Katie’s curiosity about cancer ignited her passion for radiography. Angela remembers how Katie would constantly ask a lot of questions about cancer. 

“I was quite fascinated [by cancer] although it also scared me back then,” Katie says. “It was something I always wanted to do — to give back to others the way the medical professionals helped my mum and our family.” 

Angela was initially unsure of Katie’s chosen career path. “I thought it would be hard emotionally, seeing very ill people every day. Wouldn’t it bring back too many memories? How would she cope? But she proved us all wrong.” 

For Angela as a cancer-survivor, seeing Katie walking on to the graduation stage was nothing short of a “burst of pride.”

“I love telling people about her, and I’m sure they can see how proud we are. She has ambition and loves her job, and we all love her.” 

Talking about her job, Katie says that it’s not just about caring for people or giving them medication. It’s a profession where emotions clash with responsibilities.

“It’s about seeing results and making a difference. When patients return, many are not as unwell as expected. Despite a cancer diagnosis, they are still working, in good health, and have a promising prognosis.” 

Treating seriously ill people is challenging, especially when they remind me of my mother’

“Treating seriously ill people is challenging, especially when patients remind me of my mother or resemble my grandmother or brother’s age. It hits close to home, and I reflect on it during my drive home, grateful it’s not my brother.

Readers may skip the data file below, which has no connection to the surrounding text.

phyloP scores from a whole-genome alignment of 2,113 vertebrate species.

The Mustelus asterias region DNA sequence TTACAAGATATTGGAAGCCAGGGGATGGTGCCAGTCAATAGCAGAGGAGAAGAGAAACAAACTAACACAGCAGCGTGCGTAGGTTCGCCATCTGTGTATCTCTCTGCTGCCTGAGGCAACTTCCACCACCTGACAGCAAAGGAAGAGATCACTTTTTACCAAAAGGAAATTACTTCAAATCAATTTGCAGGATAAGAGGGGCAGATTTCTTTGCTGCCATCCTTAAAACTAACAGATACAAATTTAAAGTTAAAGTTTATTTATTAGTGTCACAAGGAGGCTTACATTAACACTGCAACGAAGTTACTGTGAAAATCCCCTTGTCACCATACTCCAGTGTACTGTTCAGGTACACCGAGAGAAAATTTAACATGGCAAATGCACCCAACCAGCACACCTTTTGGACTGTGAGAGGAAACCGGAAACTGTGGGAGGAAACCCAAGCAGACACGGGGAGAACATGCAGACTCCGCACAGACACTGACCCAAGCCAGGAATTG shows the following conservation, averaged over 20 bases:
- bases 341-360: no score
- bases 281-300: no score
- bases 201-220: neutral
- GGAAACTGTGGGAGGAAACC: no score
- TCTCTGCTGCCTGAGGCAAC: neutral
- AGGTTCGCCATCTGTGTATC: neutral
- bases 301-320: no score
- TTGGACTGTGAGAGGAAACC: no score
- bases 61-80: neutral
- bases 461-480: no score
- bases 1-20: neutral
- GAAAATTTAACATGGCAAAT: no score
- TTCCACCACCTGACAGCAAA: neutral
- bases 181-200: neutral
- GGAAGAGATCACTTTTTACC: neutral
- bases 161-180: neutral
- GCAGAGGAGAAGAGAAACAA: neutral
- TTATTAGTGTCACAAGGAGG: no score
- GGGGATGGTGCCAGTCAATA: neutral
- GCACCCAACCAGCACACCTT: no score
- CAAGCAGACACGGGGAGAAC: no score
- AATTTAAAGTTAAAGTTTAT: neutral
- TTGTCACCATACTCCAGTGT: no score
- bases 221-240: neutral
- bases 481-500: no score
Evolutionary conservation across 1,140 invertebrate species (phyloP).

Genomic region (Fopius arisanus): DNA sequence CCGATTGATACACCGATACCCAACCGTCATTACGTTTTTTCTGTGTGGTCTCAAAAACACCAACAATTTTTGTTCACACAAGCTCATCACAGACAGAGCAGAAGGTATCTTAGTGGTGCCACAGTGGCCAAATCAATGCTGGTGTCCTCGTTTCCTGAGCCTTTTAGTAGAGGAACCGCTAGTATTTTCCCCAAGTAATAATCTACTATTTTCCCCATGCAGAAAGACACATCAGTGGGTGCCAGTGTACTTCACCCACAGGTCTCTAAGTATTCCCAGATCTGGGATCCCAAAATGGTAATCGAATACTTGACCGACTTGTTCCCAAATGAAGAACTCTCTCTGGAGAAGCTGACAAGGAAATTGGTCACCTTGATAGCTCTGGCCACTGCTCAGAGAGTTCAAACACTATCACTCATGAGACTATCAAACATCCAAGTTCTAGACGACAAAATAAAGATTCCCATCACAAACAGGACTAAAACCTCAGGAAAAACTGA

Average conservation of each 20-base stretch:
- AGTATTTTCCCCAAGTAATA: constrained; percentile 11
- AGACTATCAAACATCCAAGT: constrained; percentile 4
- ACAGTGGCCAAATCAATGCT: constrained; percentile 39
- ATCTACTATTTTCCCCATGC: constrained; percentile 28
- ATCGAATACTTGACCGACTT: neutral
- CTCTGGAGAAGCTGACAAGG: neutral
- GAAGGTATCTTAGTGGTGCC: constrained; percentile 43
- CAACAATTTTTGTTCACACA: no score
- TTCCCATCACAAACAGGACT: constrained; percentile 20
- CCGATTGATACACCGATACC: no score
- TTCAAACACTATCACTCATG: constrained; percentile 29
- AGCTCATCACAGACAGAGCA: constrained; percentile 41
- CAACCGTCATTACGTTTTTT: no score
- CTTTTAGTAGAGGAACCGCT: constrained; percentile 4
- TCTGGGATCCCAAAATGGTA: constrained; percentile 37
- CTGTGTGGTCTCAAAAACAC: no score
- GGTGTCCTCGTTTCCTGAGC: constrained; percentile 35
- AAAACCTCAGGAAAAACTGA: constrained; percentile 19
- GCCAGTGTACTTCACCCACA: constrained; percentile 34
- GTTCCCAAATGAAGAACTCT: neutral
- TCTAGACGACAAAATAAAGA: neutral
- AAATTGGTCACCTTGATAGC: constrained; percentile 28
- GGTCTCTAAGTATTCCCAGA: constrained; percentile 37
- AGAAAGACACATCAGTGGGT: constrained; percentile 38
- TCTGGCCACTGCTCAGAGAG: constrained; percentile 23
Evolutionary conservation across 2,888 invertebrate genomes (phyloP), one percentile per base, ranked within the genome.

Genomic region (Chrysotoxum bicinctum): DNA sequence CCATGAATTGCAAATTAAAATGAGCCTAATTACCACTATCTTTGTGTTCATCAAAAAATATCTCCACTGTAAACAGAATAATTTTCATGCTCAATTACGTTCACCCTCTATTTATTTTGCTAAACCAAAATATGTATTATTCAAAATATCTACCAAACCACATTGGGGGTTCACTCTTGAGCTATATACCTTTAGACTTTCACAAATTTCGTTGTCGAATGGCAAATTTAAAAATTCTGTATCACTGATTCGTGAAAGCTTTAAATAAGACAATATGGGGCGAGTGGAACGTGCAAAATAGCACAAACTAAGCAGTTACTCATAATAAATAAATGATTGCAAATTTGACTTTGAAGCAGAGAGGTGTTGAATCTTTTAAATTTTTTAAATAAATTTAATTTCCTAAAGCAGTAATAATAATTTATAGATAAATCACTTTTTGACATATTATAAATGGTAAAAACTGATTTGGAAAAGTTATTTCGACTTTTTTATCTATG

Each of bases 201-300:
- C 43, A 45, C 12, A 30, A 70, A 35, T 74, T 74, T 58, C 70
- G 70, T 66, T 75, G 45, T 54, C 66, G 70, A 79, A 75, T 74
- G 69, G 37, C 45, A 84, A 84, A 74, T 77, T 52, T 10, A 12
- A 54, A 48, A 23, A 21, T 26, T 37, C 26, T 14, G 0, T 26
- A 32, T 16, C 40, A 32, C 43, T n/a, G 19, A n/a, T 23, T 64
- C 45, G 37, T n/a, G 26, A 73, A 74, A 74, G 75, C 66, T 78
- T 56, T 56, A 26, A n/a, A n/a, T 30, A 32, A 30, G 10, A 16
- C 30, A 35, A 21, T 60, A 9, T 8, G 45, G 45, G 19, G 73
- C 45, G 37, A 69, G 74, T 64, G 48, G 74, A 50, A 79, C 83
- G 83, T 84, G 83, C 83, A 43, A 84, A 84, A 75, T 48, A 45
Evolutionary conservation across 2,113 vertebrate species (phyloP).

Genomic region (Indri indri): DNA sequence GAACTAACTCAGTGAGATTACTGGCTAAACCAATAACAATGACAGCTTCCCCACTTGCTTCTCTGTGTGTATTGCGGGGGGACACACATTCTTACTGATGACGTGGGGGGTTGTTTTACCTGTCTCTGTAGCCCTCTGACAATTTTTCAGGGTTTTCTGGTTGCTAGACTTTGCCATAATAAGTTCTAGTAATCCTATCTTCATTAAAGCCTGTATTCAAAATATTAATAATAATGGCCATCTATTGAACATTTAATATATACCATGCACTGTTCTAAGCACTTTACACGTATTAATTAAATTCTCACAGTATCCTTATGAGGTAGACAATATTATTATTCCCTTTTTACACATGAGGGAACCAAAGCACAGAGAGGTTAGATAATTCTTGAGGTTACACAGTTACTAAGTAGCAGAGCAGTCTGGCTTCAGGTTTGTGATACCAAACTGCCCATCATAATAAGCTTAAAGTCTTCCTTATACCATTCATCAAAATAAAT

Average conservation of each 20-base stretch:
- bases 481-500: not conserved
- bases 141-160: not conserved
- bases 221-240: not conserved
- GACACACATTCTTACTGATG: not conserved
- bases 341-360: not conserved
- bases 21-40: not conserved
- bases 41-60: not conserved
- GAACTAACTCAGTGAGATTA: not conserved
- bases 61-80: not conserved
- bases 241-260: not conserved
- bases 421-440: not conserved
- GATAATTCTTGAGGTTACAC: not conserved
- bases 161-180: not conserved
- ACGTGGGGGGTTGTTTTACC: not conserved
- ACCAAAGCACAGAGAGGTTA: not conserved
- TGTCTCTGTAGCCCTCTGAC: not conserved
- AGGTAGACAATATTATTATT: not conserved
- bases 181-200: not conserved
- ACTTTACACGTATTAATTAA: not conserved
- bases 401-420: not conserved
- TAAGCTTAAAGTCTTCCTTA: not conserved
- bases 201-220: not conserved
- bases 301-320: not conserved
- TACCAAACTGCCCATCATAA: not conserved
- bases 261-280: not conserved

“Fortunately, I work with my best friend at the hospital. When things get tough, we hug and share our feelings, which helps. While not always easy, I cope with support from family and friends.” 

Taking care saves all 

Katie is aware of her risk of being diagnosed with a breast cancer. According to Cancer Research UK, only 5 to 10% of breast cancer are hereditary.

“I regularly check myself and encourage others, including friends and younger people, to do the same. You can’t assume that being young and fit makes you immune, my mum is an example. It’s important to live with caution and take care of your health.” 

Katie’s personal and professional experience has made her outlook towards life and cancer patients in general a lot more empathetic.

Her advice is to “support those going through illness by holding them tight, as it impacts family and friends too.”

She adds, “Many thoughts occupy their minds, and people often overlook life after the illness.  Hold on tight, but also find support for yourself. Whenever I see my mum, I feel an overwhelming urge to hug her.” 

In the journey of taking care of your loved one, they shouldn’t overlook their own mental health.

“The thoughts you have might not always be appropriate to share with the person who is ill and may not be what they need. However, it’s important to express your feelings for your own mental health. Seek support from friends or family, as it’s a difficult experience. Having a seriously ill family member, especially at a young age, is something I wouldn’t wish on anyone,” she says.